The chattering class saw strength—even Rovian aggression—in Barack Obama’s acceptance speech, for better or worse. A sampling of what observers are saying:
- The Democratic nominee managed to be about voters, not himself, magnificently deflecting John McCain’s entire “celebrity” narrative, Michael Tomasky writes in the Guardian.
- This speech is exactly what Democrats have been calling for: a bare-knuckled attack on McCain, challenging the Republican "not to stoop to questioning his motives," Dan Balz writes in the Washington Post.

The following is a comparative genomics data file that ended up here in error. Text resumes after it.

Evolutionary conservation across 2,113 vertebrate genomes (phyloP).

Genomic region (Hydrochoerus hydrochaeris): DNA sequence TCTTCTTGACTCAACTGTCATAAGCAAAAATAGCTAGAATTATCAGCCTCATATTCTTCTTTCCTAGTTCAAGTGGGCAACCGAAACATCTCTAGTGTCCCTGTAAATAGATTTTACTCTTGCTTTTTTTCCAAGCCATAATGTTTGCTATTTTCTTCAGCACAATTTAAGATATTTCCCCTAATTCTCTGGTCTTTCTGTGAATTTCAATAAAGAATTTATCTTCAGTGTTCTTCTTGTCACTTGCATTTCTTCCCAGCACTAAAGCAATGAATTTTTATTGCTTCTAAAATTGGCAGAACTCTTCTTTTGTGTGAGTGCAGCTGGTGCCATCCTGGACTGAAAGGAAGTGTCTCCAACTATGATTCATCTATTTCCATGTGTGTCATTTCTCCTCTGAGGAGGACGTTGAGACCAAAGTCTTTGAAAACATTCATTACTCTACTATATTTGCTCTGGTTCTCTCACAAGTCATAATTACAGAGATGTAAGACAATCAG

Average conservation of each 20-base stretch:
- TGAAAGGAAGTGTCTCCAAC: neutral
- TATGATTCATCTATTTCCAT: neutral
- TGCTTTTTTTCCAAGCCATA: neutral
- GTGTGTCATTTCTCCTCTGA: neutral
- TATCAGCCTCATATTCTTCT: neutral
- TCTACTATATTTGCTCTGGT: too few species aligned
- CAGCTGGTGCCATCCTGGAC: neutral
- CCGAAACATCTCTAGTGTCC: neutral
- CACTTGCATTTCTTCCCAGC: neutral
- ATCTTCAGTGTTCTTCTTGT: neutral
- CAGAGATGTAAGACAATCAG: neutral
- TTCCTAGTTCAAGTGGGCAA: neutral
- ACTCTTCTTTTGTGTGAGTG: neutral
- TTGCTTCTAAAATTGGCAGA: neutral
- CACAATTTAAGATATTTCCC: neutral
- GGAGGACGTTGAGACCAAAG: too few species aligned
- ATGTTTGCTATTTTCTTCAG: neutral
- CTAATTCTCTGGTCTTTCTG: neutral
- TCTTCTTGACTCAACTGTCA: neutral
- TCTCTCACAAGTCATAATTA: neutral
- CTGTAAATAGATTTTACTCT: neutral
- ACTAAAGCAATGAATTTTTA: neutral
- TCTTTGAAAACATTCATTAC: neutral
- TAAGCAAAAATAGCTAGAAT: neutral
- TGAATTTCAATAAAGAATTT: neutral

- "If the Rove Republicans thought they were playing with a patsy, they just got a reality check," writes Andrew Sullivan for the Atlantic. Sullivan calls Obama's speech a "transformational moment," forcefully rebutting every McCain attack while giving national security back to the Democrats.
- But that attack seemed at odds with the second half of the speech, wherein Obama called for a post-partisan Washington, John Harris and Jim Vandehei note on Politico: “It's hard to practice new politics and old at the very same time.”